Day 20 – May 6, 2013

Title: Sailing toward the Southern Cross
Day 20 – May 6, 2013
Current Location: 01 59.68 N, 126 50.57 W
Heading 221 T, Speed 6.7 knots
Sail: Full Genoa & double reefed main
Temperature: Indoor 83F, Outdoor 81 F
+/- 1,680 Miles from Puerto Vallarta, 1,000 Miles to the Marquesas


The last few nights have been fabulous for stargazing! We’ve seen the Southern Cross, International Space Station, Satellites, space ‘junk’ (one man’s junk is another man’s ‘star’), the Milky Way, our old Northern Hemisphere friend the big dipper, and so many other twinkly stars and planets. It’s been awesome! Oh, and there’s an app for that Yup, we downloaded Star Walk and point the iPad to the sky and the app will tell us which constellation we’re seeing – very cool.


We have been motor-sailing for the past couple of days as the winds were too far south for us to be able to point in the direction we have determined we needed to go. Last night the wind came back to a more easterly direction so this morning we unfurled the Genoa and turned off the engine. The silence is wonderful and RED has been making an average speed of 6.7 Kts all day. Perfect!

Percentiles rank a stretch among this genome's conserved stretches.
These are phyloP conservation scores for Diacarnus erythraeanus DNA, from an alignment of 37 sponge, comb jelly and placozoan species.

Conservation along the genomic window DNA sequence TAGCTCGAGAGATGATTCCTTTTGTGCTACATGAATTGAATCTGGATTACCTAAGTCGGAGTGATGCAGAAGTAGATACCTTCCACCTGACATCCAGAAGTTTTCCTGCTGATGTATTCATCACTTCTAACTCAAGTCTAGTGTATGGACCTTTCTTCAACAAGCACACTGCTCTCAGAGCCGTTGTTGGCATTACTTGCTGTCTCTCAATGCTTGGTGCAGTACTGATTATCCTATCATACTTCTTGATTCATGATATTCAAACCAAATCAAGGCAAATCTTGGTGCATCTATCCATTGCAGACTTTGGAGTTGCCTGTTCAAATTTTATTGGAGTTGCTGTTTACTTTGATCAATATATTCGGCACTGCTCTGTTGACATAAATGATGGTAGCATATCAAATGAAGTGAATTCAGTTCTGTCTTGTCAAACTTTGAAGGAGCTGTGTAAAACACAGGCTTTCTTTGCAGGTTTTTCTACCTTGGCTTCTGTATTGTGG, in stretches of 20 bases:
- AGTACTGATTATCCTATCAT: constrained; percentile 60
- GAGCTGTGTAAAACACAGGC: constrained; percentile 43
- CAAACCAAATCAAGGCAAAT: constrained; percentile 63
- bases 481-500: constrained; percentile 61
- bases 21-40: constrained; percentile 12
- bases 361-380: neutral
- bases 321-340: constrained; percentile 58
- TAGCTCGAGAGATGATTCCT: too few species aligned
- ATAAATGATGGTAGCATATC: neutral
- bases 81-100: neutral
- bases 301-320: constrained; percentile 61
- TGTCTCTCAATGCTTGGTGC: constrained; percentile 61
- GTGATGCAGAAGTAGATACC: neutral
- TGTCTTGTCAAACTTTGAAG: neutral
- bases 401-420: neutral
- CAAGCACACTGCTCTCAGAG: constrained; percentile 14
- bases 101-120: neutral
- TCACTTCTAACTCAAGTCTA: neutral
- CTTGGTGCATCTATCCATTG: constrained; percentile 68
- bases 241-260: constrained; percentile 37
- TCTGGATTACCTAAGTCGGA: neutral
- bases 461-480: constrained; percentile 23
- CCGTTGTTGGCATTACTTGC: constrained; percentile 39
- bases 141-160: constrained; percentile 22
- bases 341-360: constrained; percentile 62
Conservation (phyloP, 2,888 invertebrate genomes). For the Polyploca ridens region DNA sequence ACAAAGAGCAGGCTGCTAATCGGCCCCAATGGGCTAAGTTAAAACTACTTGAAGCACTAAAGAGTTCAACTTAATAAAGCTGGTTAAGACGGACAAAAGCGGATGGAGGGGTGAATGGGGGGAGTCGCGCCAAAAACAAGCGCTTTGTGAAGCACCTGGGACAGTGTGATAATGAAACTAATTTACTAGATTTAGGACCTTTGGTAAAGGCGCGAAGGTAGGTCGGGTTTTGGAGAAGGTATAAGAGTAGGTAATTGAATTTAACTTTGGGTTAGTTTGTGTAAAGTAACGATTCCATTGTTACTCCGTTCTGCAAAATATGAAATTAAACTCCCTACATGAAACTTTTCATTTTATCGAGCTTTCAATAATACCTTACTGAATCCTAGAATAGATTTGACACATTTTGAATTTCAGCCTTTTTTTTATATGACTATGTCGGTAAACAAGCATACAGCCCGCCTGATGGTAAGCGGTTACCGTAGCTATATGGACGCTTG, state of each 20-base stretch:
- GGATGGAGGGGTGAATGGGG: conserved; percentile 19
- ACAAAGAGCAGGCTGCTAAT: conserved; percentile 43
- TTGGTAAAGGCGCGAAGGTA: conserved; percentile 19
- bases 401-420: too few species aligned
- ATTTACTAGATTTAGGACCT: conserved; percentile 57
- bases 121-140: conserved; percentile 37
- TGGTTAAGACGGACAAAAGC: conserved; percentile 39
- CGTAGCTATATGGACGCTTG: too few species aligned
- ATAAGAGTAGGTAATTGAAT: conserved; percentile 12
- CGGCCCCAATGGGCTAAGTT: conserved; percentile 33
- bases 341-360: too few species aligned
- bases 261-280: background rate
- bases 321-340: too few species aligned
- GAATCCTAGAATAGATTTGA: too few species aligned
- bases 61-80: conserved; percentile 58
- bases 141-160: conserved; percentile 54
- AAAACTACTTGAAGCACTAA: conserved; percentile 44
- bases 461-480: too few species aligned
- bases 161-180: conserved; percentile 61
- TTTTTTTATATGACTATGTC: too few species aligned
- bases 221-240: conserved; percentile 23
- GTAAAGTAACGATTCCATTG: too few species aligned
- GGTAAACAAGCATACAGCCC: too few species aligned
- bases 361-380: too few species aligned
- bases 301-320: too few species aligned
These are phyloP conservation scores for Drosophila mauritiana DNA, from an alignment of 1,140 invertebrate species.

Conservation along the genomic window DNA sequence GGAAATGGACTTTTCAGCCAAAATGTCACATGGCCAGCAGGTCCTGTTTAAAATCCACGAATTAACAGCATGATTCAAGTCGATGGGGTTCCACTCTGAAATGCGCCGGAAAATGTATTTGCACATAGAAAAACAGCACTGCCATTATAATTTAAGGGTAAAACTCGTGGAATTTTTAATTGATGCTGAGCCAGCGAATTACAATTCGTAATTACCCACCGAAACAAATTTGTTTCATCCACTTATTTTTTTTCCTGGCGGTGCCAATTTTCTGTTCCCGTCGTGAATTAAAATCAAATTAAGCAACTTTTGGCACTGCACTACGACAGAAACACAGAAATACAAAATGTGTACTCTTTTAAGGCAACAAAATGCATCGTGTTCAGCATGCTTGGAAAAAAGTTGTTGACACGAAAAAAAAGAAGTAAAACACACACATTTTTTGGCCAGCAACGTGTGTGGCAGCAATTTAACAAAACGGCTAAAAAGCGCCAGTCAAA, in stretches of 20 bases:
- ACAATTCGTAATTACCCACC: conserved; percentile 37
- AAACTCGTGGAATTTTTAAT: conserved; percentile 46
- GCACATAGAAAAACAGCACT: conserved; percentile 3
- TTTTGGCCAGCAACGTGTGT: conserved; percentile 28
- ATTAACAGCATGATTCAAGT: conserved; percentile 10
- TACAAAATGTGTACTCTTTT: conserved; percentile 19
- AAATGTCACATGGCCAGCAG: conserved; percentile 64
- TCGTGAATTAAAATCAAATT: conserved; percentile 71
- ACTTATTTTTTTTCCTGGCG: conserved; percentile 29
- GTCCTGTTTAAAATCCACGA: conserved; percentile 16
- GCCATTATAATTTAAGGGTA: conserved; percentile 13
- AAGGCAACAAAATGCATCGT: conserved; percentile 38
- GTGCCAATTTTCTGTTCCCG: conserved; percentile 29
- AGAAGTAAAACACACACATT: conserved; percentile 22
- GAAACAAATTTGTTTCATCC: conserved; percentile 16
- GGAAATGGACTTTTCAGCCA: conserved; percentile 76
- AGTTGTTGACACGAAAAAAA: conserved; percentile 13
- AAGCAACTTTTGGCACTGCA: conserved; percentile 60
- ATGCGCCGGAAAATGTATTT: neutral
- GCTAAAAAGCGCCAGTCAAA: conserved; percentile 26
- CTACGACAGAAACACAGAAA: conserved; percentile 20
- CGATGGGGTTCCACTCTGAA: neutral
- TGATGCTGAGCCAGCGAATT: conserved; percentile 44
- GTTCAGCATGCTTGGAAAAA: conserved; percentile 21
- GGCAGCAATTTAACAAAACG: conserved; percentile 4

At the current speed and direction RED should cross the Equator sometime during Tuesday night, we presume Neptune never sleeps and will be up to receive his fair share of the grog and goodies.

Through the ITCZ!

We had advise on where to cross the ITCZ (and are we grateful!) and we had essentially no squalls other than about 4 hours a couple of evenings ago. Even that was fun dodging the squalls using the new color radar, awesome piece of technology. Really if we hadn’t known we were in the ITCZ we wouldn’t have believed it existed. An interesting sidelight is that we have encountered the equatorial current which sets W and the counter-current which sets E. We know that because we can see the speed slow down in the counter-current and get a little boost in the W setting current. But especially the water temperature was about 4 F higher in the counter-current as it brings warmer water from the western Pacific. Also, the difference between the boat’s heading and its course over ground is pretty pronounced, up to 15 degrees.


Richard & Fran

One Comment

  1. So interesting!! You are lucky to have absolutely NO light pollution where you are! I love to walk on the pitchdark golf course at night and often turn my tiny flashlight off so I can see the stars, but nothing like you guys see! Great! I hope your boat doesn’t shake too bad when you cross the equator šŸ™‚ Will certainly be a great experience.
    Hugs, Maria